Rev. David Nakamoto

Rev. Nakamoto Honored at Legislative Assembly (Giseikai)

Photo courtesy of Alan Kubota

Rev. David & Irene Nakamoto were honored for his retirement at the 106th Annual Honpa Hongwanji Mission of Hawaii Legislative Assembly (Giseikai) on February 10, 2018.

Rev. Nakamoto retired in September 2017 after seven years as Kailua Hongwanji's resident minister.

Sunday Family Service with Rev. Nakamoto

In 2010, Rev. David Nakamoto came to Kailua Hongwanji and spent the next 7 years as our minister before retiring in 2017. Rev. Nakamoto was our guest speaker for today's Family Service. Click below to watch his Dharma Message.

After today's service, the sangha celebrated with Rev. Nakamoto at a retirement luncheon at the New Mui Kwai restaurant in Kailua.


Obon is a time when families come together. It is a special time because families being together is truly special. Together they honor their parents and ancestors through the service and have fun together at the bon dances. This family togetherness is not always acknowledged and it is important to realize that the specialness of the time is made special because the family is interacting and feeling the importance of the connection that occurs with family coming together. Imagine what it would be like to not be able to be together as family? The feeling of loneliness is the direct opposite of togetherness, and this for many of us, is something we can understand well.

Obon in the Shinshu tradition is oftentimes called Kangi E or “Gathering of Joy.” Kangi, or joy as it appears in the Ullambana Sutra, should be nurtured and developed to a stage where it is synonymous with “Shinjin Kangi” of the 18th Vow. What we are saying here is that to blissfully trust in me with the most sincere mind brings great joy. The bon service addresses this understanding. Shinran addresses this in the Tannisho, saying:

Saved by the inconceivable working of Amida’s Vow, we attain birth in the Pure Land thus entrusting ourselves to the Vow, with the thought of saying the nembutusu arising from deep within, immediately do we receive the benefit of being grasped, never to be abandoned.

During obon, let us be reminded of our gratitude to our parents and ancestors. Through this awareness may we more fully realize the interdependent nature of life and be able to express it in our daily lives. Let us at this time of obon take full advantage of the opportunity for family to come together and realize the specialness of the conditions that allow the family to be together.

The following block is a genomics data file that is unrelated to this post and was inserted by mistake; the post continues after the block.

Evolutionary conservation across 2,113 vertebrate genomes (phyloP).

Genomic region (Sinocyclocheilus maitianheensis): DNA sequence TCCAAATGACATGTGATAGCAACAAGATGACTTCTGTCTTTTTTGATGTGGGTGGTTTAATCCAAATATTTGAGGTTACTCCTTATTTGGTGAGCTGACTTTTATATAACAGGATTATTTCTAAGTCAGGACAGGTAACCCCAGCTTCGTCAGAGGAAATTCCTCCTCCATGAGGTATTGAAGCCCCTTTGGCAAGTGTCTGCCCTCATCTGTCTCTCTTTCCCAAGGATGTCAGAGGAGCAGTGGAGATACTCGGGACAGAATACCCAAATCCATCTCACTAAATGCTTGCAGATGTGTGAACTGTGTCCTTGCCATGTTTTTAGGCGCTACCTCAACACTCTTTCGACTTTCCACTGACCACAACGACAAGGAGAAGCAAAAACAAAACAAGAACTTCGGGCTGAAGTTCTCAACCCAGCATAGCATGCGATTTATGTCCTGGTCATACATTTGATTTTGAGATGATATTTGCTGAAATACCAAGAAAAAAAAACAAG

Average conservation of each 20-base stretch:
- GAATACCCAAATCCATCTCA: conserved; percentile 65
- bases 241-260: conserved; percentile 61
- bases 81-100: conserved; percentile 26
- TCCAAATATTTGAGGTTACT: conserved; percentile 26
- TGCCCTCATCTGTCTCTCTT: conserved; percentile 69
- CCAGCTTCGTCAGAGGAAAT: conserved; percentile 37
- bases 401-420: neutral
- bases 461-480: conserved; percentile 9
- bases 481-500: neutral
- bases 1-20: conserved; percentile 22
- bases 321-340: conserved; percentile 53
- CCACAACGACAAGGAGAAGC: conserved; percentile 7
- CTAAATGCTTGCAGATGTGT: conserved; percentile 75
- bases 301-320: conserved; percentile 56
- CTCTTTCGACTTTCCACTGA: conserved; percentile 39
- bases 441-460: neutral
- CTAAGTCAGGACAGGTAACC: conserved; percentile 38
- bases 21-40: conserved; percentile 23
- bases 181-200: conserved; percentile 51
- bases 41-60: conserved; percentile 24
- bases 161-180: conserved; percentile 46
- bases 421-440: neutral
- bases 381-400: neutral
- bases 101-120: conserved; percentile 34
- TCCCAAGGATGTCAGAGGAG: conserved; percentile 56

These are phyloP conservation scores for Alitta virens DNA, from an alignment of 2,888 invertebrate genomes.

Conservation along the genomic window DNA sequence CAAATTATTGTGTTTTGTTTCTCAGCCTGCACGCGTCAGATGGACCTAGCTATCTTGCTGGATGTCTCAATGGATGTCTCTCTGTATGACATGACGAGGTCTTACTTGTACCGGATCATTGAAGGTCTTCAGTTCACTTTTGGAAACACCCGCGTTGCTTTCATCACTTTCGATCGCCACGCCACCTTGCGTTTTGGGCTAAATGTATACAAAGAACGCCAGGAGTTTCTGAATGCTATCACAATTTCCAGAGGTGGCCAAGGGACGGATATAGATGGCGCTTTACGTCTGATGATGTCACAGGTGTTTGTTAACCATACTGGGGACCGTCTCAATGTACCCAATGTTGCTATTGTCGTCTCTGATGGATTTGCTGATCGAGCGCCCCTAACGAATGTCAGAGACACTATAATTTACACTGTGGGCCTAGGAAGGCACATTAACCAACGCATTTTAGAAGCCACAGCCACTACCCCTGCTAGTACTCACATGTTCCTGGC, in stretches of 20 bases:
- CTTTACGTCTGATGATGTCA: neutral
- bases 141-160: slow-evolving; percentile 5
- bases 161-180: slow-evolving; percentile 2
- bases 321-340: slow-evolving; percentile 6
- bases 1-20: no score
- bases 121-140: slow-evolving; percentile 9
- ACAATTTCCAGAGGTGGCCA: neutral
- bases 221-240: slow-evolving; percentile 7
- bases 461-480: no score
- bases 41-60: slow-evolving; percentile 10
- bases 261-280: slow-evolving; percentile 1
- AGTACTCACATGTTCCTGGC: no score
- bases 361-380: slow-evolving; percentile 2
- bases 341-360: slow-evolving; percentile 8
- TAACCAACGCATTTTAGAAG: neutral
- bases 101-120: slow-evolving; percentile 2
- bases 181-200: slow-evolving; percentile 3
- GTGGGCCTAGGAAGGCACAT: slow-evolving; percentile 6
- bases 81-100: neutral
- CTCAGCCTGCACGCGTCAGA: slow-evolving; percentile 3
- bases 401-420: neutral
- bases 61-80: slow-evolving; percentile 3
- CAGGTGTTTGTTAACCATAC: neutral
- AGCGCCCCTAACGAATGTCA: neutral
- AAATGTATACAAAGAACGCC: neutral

Namo Amida Butsu

Rev. David Nakamoto

Reverend's Message

The journey of life brings adversity. In life we cannot escape hindrances and setbacks. For some people, these hindrances and setbacks become sources of empty complaints and grudges, but for others, the hindrances surpass their mundane life. This difference comes from how they face their own lives, or rather, from whether they have received the wisdom with which they deal with obstructions in life.

When we understand that in prosperity or in adversity, every event in life is the practice hall of the Dharma where we can look at truth and reality and realize that nothing is useless or meaningless in the world. That is why Shinran says, “This Tathagata pervades the countless worlds.” For the practice of shinjin who humbly tries to hear truth from everything and every event, even devils and followers of other religions turn into good teachers. However, to be able to see the Tathagata in devils, we must have the wisdom given by Tathagata.

Jodo Shinshu is not a religion that prays for elimination of misfortunes from life, for Amida Buddha directs to us the wisdom that turns misfortune into merit.

On our own journey in our everyday lives we encounter opportunities to experience the Nembustu as we deal with the challenge of understanding ourselves in our relationship with our lives. This is the kind of realization we experience in everyday life. The great teacher shows up in many ways in our lives. Shinran spoke to this kind of realization in the saying:

My eyes being hindered by blind passions, I cannot perceive the light that grabs me; Yet the great compassion without tiring, Illumines me always.

May we give thanks to our teacher Shinran whose path to gain emancipation, was compassionately shared with others and therefore allows us to share and experience this great path of awakening.

Namo Amida Butsu 

Rev. David Nakamoto